We reaffirm our commitment to invest in:

– investigate and document cases of abuse and assaults experienced by women living around and in large-scale industrial plantations, particularly oil palm plantations, and to widely distribute this documentation;

– establish a platform for action and exchange among women engaged in the struggle for the defence of their interests that are threatened by tree monocultures and particularly oil palm plantations;

– establish a multi-stakeholder platform (private sector, local communities and NGOs) with the participation of women leaders;

explore the creation of a support fund for women in and around the agro-industrial plantations who have become victims of abuse;

– support the development of economic alternatives for affected women;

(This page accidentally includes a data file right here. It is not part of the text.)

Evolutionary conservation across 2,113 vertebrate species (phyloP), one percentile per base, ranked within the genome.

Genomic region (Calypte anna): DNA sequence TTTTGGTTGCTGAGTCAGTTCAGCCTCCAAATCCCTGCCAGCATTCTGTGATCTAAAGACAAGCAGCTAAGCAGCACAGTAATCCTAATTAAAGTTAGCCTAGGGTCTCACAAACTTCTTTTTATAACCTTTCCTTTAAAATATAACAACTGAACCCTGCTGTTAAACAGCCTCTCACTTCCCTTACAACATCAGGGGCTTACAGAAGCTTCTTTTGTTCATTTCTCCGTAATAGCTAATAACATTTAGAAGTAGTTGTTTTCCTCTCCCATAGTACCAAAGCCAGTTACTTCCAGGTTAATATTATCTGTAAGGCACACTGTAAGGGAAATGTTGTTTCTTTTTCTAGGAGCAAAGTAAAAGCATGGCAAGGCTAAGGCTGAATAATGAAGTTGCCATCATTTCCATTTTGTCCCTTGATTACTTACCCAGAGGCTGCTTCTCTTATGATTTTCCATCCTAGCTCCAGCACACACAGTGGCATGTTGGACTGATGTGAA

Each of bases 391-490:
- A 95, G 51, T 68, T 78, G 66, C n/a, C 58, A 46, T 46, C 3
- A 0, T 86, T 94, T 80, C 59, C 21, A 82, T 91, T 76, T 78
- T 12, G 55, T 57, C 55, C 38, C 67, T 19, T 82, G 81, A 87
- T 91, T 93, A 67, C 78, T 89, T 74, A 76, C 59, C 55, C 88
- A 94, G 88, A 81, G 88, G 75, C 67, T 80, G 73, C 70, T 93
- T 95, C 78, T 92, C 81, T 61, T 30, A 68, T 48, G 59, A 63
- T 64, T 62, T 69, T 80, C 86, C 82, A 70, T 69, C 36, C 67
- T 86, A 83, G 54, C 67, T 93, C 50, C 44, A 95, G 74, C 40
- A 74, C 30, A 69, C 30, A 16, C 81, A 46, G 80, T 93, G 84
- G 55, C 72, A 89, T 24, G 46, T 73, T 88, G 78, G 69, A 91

– engage in advocacy for the greater involvement of women in decision-making on land rights issues and land sales;

– promote traditional oil palm cultivation;

– create a women’s observatory focused on the large-scale transfer of land and the impact of monoculture plantations on family farming;

– strengthen the capacity of women to better defend their interests and give them the tools to resist the many forms of abuse caused by large-scale agro-industry; and

– support studies that explore legal frameworks and advocacy for influencing legislative and regulatory reforms in related sectors.


To public authorities

– make the problems associated with the expansion of industrial oil palm plantations a national priority;

– create multi-sector policies adapted to the situation of rural women affected by the expansion of industrial oil palm; and

– enact legislative and regulatory reforms (that strengthen women’s rights) related to the expansion of industrial oil palm.